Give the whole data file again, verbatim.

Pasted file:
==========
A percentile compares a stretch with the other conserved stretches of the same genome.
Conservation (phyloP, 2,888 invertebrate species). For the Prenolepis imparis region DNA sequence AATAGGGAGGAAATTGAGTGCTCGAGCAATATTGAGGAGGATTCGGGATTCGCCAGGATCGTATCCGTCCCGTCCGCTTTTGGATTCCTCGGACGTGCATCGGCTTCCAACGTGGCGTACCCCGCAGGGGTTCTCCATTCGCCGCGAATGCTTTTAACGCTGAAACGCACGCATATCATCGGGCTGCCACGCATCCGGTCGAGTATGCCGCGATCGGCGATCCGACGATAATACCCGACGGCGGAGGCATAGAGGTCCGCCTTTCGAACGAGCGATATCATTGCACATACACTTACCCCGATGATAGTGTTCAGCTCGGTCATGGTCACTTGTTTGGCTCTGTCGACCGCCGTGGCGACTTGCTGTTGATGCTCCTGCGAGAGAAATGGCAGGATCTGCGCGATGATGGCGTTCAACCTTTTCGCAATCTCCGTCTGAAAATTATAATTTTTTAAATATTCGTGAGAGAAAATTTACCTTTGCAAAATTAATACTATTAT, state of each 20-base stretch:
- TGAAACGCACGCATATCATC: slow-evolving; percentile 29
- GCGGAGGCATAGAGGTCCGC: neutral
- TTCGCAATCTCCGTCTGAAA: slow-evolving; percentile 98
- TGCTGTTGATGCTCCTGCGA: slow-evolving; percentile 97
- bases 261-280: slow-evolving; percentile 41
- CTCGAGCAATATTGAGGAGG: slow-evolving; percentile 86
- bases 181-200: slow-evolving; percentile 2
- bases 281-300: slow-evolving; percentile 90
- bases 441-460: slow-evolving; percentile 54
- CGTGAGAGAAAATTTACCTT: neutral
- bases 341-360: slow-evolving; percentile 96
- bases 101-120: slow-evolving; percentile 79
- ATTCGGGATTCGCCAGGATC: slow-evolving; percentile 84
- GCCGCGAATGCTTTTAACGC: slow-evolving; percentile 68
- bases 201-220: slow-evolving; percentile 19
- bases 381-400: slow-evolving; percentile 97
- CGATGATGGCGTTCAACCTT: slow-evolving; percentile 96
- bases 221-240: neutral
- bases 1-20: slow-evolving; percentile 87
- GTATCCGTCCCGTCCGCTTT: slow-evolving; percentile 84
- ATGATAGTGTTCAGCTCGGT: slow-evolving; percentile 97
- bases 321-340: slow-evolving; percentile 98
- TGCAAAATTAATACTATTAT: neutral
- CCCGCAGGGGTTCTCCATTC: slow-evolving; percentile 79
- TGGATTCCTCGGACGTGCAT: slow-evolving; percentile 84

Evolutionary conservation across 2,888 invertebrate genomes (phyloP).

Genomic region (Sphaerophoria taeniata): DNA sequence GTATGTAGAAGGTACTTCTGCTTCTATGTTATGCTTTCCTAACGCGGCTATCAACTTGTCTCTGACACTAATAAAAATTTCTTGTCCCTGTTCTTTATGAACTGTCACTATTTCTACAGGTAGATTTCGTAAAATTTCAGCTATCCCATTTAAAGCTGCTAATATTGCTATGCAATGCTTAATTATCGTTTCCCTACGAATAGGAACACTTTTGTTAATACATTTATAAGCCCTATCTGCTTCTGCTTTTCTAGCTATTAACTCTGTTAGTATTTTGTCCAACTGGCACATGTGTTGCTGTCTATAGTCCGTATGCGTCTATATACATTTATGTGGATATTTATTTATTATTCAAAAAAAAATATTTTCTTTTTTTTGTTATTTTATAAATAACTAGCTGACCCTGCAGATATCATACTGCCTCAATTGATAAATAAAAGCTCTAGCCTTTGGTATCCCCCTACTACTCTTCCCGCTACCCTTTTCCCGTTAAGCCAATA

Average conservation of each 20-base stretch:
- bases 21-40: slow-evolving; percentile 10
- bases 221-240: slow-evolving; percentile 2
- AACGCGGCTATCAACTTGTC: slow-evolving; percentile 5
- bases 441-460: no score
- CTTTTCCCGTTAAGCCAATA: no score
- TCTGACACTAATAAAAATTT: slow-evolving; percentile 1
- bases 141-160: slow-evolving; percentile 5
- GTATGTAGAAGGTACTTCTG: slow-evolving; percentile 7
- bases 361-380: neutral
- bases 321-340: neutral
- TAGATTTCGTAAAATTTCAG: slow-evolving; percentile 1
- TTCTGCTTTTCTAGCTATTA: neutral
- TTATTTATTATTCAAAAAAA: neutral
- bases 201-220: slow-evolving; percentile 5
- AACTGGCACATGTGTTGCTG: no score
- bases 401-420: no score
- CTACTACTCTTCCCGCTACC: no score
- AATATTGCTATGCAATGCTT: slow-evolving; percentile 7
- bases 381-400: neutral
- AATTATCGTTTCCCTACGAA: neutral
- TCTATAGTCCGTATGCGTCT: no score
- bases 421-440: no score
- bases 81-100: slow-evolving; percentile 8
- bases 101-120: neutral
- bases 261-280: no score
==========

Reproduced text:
A percentile compares a stretch with the other conserved stretches of the same genome.
Conservation (phyloP, 2,888 invertebrate species). For the Prenolepis imparis region DNA sequence AATAGGGAGGAAATTGAGTGCTCGAGCAATATTGAGGAGGATTCGGGATTCGCCAGGATCGTATCCGTCCCGTCCGCTTTTGGATTCCTCGGACGTGCATCGGCTTCCAACGTGGCGTACCCCGCAGGGGTTCTCCATTCGCCGCGAATGCTTTTAACGCTGAAACGCACGCATATCATCGGGCTGCCACGCATCCGGTCGAGTATGCCGCGATCGGCGATCCGACGATAATACCCGACGGCGGAGGCATAGAGGTCCGCCTTTCGAACGAGCGATATCATTGCACATACACTTACCCCGATGATAGTGTTCAGCTCGGTCATGGTCACTTGTTTGGCTCTGTCGACCGCCGTGGCGACTTGCTGTTGATGCTCCTGCGAGAGAAATGGCAGGATCTGCGCGATGATGGCGTTCAACCTTTTCGCAATCTCCGTCTGAAAATTATAATTTTTTAAATATTCGTGAGAGAAAATTTACCTTTGCAAAATTAATACTATTAT, state of each 20-base stretch:
- TGAAACGCACGCATATCATC: slow-evolving; percentile 29
- GCGGAGGCATAGAGGTCCGC: neutral
- TTCGCAATCTCCGTCTGAAA: slow-evolving; percentile 98
- TGCTGTTGATGCTCCTGCGA: slow-evolving; percentile 97
- bases 261-280: slow-evolving; percentile 41
- CTCGAGCAATATTGAGGAGG: slow-evolving; percentile 86
- bases 181-200: slow-evolving; percentile 2
- bases 281-300: slow-evolving; percentile 90
- bases 441-460: slow-evolving; percentile 54
- CGTGAGAGAAAATTTACCTT: neutral
- bases 341-360: slow-evolving; percentile 96
- bases 101-120: slow-evolving; percentile 79
- ATTCGGGATTCGCCAGGATC: slow-evolving; percentile 84
- GCCGCGAATGCTTTTAACGC: slow-evolving; percentile 68
- bases 201-220: slow-evolving; percentile 19
- bases 381-400: slow-evolving; percentile 97
- CGATGATGGCGTTCAACCTT: slow-evolving; percentile 96
- bases 221-240: neutral
- bases 1-20: slow-evolving; percentile 87
- GTATCCGTCCCGTCCGCTTT: slow-evolving; percentile 84
- ATGATAGTGTTCAGCTCGGT: slow-evolving; percentile 97
- bases 321-340: slow-evolving; percentile 98
- TGCAAAATTAATACTATTAT: neutral
- CCCGCAGGGGTTCTCCATTC: slow-evolving; percentile 79
- TGGATTCCTCGGACGTGCAT: slow-evolving; percentile 84

Evolutionary conservation across 2,888 invertebrate genomes (phyloP).

Genomic region (Sphaerophoria taeniata): DNA sequence GTATGTAGAAGGTACTTCTGCTTCTATGTTATGCTTTCCTAACGCGGCTATCAACTTGTCTCTGACACTAATAAAAATTTCTTGTCCCTGTTCTTTATGAACTGTCACTATTTCTACAGGTAGATTTCGTAAAATTTCAGCTATCCCATTTAAAGCTGCTAATATTGCTATGCAATGCTTAATTATCGTTTCCCTACGAATAGGAACACTTTTGTTAATACATTTATAAGCCCTATCTGCTTCTGCTTTTCTAGCTATTAACTCTGTTAGTATTTTGTCCAACTGGCACATGTGTTGCTGTCTATAGTCCGTATGCGTCTATATACATTTATGTGGATATTTATTTATTATTCAAAAAAAAATATTTTCTTTTTTTTGTTATTTTATAAATAACTAGCTGACCCTGCAGATATCATACTGCCTCAATTGATAAATAAAAGCTCTAGCCTTTGGTATCCCCCTACTACTCTTCCCGCTACCCTTTTCCCGTTAAGCCAATA

Average conservation of each 20-base stretch:
- bases 21-40: slow-evolving; percentile 10
- bases 221-240: slow-evolving; percentile 2
- AACGCGGCTATCAACTTGTC: slow-evolving; percentile 5
- bases 441-460: no score
- CTTTTCCCGTTAAGCCAATA: no score
- TCTGACACTAATAAAAATTT: slow-evolving; percentile 1
- bases 141-160: slow-evolving; percentile 5
- GTATGTAGAAGGTACTTCTG: slow-evolving; percentile 7
- bases 361-380: neutral
- bases 321-340: neutral
- TAGATTTCGTAAAATTTCAG: slow-evolving; percentile 1
- TTCTGCTTTTCTAGCTATTA: neutral
- TTATTTATTATTCAAAAAAA: neutral
- bases 201-220: slow-evolving; percentile 5
- AACTGGCACATGTGTTGCTG: no score
- bases 401-420: no score
- CTACTACTCTTCCCGCTACC: no score
- AATATTGCTATGCAATGCTT: slow-evolving; percentile 7
- bases 381-400: neutral
- AATTATCGTTTCCCTACGAA: neutral
- TCTATAGTCCGTATGCGTCT: no score
- bases 421-440: no score
- bases 81-100: slow-evolving; percentile 8
- bases 101-120: neutral
- bases 261-280: no score